Loss of job need not mean just loss of income, it could also be loss of self-respect and ultimately one's life itself under stress or poverty.
Two US economists have confirmed such conventional wisdom.
They tracked the lives of more than 20,000 workers in Pennsylvania over a 30-year period, including 7,000 employees who lost their jobs in mass layoffs.
They looked at the number of deaths for these laid-off workers up until 20 years after job loss and compared their mortality to that of similar employees who did not lose their job.
"The bottom line is that large mass layoffs that lead to large earnings losses will increase mortality of the affected workers 10 to 20 per cent a year. That leads to a loss of life expectancy of one to two years," said Till von Wachter, a labour economist at Columbia University, who conducted the study with Daniel Sullivan, an economist with the U.S. Federal Reserve.
The mortality risk was calculated using a complex mathematical formula that factored in the impact of a job loss on a person's earnings, their career stability and the health status of the individual.
An examination of death statistics showed a 15 to 20 per cent increase in mortality in the 20 years after the layoff.
"If such increases were sustained beyond this period, they would imply a loss in life expectancy of about 1.5 years for a worker displaced at age 40," reads the paper.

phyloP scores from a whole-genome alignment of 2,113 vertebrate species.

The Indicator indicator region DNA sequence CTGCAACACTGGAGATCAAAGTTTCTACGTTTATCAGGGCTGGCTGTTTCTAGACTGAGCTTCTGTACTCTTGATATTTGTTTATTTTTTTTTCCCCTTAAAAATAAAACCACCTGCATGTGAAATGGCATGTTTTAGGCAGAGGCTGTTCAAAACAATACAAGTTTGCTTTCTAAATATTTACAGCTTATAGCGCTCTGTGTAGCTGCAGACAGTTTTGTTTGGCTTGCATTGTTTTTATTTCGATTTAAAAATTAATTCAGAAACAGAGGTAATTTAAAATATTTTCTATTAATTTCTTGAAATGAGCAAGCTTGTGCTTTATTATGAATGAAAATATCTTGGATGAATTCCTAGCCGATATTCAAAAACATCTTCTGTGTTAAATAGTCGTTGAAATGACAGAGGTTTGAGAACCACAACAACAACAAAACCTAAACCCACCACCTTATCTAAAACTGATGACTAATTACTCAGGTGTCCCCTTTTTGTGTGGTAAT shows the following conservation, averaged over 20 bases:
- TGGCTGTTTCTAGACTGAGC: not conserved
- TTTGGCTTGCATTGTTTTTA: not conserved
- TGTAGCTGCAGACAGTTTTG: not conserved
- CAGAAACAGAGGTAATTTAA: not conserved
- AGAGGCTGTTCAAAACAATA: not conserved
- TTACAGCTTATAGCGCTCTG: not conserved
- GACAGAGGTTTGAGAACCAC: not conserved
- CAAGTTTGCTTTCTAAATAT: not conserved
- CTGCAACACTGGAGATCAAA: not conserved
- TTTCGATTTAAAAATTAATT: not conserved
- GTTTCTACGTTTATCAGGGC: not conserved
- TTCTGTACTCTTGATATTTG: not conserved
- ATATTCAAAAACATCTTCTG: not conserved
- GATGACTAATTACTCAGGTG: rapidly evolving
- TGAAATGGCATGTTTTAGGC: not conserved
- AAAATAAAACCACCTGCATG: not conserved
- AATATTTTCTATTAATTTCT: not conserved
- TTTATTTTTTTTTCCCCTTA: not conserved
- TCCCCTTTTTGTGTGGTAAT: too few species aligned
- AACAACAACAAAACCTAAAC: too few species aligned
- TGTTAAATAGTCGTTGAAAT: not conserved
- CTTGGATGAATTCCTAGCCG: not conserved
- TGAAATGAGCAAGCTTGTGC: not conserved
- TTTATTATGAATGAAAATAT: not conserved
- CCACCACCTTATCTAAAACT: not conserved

The National Bureau of Economic Research white paper was published Nov. 30.
Von Wachter is convinced the risk of dying is most pronounced in those in their late 30s and early 40s.
"Younger workers experience the negative consequences of mass-layoffs on their careers for much longer periods of time," reads the study.
"It seems to be that the exposure to chronic stress is what really matters here," he said.
The authors cite earlier studies that make the connection between job loss and strokes and heart attacks particularly in older workers.
Peter Kuhn, a Canadian who now teaches economics at the University of California, calls the U.S. study a breakthrough and is convinced its findings apply to the Canadian economy as well.
"You might dispute it if someone's measuring your happiness or your psychological well-being," Kuhn said. "But death statistics are very hard [to dispute]."
Roughly one million Canadians are permanently laid off from their jobs every year.